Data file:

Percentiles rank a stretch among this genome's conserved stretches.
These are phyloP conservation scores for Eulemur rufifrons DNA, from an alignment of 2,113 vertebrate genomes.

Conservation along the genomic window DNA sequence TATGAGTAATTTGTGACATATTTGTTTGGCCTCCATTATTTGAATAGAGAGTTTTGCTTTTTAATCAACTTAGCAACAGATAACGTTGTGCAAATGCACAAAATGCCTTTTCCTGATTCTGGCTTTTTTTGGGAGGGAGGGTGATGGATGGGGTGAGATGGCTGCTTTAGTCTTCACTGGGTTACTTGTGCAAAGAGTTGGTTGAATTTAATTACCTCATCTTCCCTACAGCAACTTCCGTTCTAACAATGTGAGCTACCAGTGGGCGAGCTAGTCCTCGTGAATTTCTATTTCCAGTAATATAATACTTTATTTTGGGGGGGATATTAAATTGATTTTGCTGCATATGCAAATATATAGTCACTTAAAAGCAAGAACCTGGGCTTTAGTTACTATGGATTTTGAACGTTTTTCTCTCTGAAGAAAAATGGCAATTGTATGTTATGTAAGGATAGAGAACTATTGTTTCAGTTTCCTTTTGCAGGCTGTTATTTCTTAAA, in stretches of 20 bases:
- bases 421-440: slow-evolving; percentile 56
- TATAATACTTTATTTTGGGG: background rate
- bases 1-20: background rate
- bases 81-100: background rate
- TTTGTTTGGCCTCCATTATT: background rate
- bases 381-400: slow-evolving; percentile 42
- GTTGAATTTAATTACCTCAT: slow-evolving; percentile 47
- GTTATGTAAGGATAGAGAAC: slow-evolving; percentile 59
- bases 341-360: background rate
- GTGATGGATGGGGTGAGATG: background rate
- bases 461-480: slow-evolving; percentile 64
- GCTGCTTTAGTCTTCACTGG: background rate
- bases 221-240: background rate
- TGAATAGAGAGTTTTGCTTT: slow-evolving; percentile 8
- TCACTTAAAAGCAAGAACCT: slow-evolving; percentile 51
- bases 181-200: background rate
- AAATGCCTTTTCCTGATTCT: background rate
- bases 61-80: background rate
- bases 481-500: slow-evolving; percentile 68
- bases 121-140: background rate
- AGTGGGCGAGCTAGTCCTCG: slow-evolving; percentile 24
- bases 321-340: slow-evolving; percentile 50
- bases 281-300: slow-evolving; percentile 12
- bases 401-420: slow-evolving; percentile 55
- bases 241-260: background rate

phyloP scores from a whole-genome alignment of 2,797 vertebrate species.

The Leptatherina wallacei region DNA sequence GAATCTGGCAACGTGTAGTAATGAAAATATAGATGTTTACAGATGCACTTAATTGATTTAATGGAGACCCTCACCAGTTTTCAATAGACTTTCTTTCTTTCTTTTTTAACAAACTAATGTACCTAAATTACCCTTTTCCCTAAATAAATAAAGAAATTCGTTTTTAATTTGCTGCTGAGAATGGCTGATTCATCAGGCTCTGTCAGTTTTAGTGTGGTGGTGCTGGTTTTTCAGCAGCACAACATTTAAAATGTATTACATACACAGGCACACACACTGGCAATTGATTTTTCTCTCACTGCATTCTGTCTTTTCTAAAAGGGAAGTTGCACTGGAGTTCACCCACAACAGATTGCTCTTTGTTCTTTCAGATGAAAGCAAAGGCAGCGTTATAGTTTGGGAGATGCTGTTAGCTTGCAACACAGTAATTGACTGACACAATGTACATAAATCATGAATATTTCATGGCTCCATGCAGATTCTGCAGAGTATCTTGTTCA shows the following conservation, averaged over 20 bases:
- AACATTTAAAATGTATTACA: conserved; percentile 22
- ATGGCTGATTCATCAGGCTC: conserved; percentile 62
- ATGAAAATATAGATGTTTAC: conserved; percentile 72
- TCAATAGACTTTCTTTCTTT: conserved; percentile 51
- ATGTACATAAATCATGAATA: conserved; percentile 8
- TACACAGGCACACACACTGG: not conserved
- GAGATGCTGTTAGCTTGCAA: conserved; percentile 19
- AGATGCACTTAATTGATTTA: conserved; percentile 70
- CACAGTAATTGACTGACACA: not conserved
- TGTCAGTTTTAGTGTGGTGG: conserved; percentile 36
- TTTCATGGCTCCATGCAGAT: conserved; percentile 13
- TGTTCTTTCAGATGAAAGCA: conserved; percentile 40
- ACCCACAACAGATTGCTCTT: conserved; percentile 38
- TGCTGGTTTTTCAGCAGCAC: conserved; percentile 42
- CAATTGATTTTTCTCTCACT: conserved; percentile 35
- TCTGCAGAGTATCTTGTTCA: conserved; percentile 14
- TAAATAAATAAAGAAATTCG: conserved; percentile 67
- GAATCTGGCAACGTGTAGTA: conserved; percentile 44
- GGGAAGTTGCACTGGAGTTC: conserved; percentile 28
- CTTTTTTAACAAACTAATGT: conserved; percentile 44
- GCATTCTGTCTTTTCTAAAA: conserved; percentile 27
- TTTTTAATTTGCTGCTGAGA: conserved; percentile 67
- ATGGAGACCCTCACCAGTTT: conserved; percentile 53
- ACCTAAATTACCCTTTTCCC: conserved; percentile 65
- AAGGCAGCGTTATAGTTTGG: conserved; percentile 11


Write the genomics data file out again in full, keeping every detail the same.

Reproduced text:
Percentiles rank a stretch among this genome's conserved stretches.
These are phyloP conservation scores for Eulemur rufifrons DNA, from an alignment of 2,113 vertebrate genomes.

Conservation along the genomic window DNA sequence TATGAGTAATTTGTGACATATTTGTTTGGCCTCCATTATTTGAATAGAGAGTTTTGCTTTTTAATCAACTTAGCAACAGATAACGTTGTGCAAATGCACAAAATGCCTTTTCCTGATTCTGGCTTTTTTTGGGAGGGAGGGTGATGGATGGGGTGAGATGGCTGCTTTAGTCTTCACTGGGTTACTTGTGCAAAGAGTTGGTTGAATTTAATTACCTCATCTTCCCTACAGCAACTTCCGTTCTAACAATGTGAGCTACCAGTGGGCGAGCTAGTCCTCGTGAATTTCTATTTCCAGTAATATAATACTTTATTTTGGGGGGGATATTAAATTGATTTTGCTGCATATGCAAATATATAGTCACTTAAAAGCAAGAACCTGGGCTTTAGTTACTATGGATTTTGAACGTTTTTCTCTCTGAAGAAAAATGGCAATTGTATGTTATGTAAGGATAGAGAACTATTGTTTCAGTTTCCTTTTGCAGGCTGTTATTTCTTAAA, in stretches of 20 bases:
- bases 421-440: slow-evolving; percentile 56
- TATAATACTTTATTTTGGGG: background rate
- bases 1-20: background rate
- bases 81-100: background rate
- TTTGTTTGGCCTCCATTATT: background rate
- bases 381-400: slow-evolving; percentile 42
- GTTGAATTTAATTACCTCAT: slow-evolving; percentile 47
- GTTATGTAAGGATAGAGAAC: slow-evolving; percentile 59
- bases 341-360: background rate
- GTGATGGATGGGGTGAGATG: background rate
- bases 461-480: slow-evolving; percentile 64
- GCTGCTTTAGTCTTCACTGG: background rate
- bases 221-240: background rate
- TGAATAGAGAGTTTTGCTTT: slow-evolving; percentile 8
- TCACTTAAAAGCAAGAACCT: slow-evolving; percentile 51
- bases 181-200: background rate
- AAATGCCTTTTCCTGATTCT: background rate
- bases 61-80: background rate
- bases 481-500: slow-evolving; percentile 68
- bases 121-140: background rate
- AGTGGGCGAGCTAGTCCTCG: slow-evolving; percentile 24
- bases 321-340: slow-evolving; percentile 50
- bases 281-300: slow-evolving; percentile 12
- bases 401-420: slow-evolving; percentile 55
- bases 241-260: background rate

phyloP scores from a whole-genome alignment of 2,797 vertebrate species.

The Leptatherina wallacei region DNA sequence GAATCTGGCAACGTGTAGTAATGAAAATATAGATGTTTACAGATGCACTTAATTGATTTAATGGAGACCCTCACCAGTTTTCAATAGACTTTCTTTCTTTCTTTTTTAACAAACTAATGTACCTAAATTACCCTTTTCCCTAAATAAATAAAGAAATTCGTTTTTAATTTGCTGCTGAGAATGGCTGATTCATCAGGCTCTGTCAGTTTTAGTGTGGTGGTGCTGGTTTTTCAGCAGCACAACATTTAAAATGTATTACATACACAGGCACACACACTGGCAATTGATTTTTCTCTCACTGCATTCTGTCTTTTCTAAAAGGGAAGTTGCACTGGAGTTCACCCACAACAGATTGCTCTTTGTTCTTTCAGATGAAAGCAAAGGCAGCGTTATAGTTTGGGAGATGCTGTTAGCTTGCAACACAGTAATTGACTGACACAATGTACATAAATCATGAATATTTCATGGCTCCATGCAGATTCTGCAGAGTATCTTGTTCA shows the following conservation, averaged over 20 bases:
- AACATTTAAAATGTATTACA: conserved; percentile 22
- ATGGCTGATTCATCAGGCTC: conserved; percentile 62
- ATGAAAATATAGATGTTTAC: conserved; percentile 72
- TCAATAGACTTTCTTTCTTT: conserved; percentile 51
- ATGTACATAAATCATGAATA: conserved; percentile 8
- TACACAGGCACACACACTGG: not conserved
- GAGATGCTGTTAGCTTGCAA: conserved; percentile 19
- AGATGCACTTAATTGATTTA: conserved; percentile 70
- CACAGTAATTGACTGACACA: not conserved
- TGTCAGTTTTAGTGTGGTGG: conserved; percentile 36
- TTTCATGGCTCCATGCAGAT: conserved; percentile 13
- TGTTCTTTCAGATGAAAGCA: conserved; percentile 40
- ACCCACAACAGATTGCTCTT: conserved; percentile 38
- TGCTGGTTTTTCAGCAGCAC: conserved; percentile 42
- CAATTGATTTTTCTCTCACT: conserved; percentile 35
- TCTGCAGAGTATCTTGTTCA: conserved; percentile 14
- TAAATAAATAAAGAAATTCG: conserved; percentile 67
- GAATCTGGCAACGTGTAGTA: conserved; percentile 44
- GGGAAGTTGCACTGGAGTTC: conserved; percentile 28
- CTTTTTTAACAAACTAATGT: conserved; percentile 44
- GCATTCTGTCTTTTCTAAAA: conserved; percentile 27
- TTTTTAATTTGCTGCTGAGA: conserved; percentile 67
- ATGGAGACCCTCACCAGTTT: conserved; percentile 53
- ACCTAAATTACCCTTTTCCC: conserved; percentile 65
- AAGGCAGCGTTATAGTTTGG: conserved; percentile 11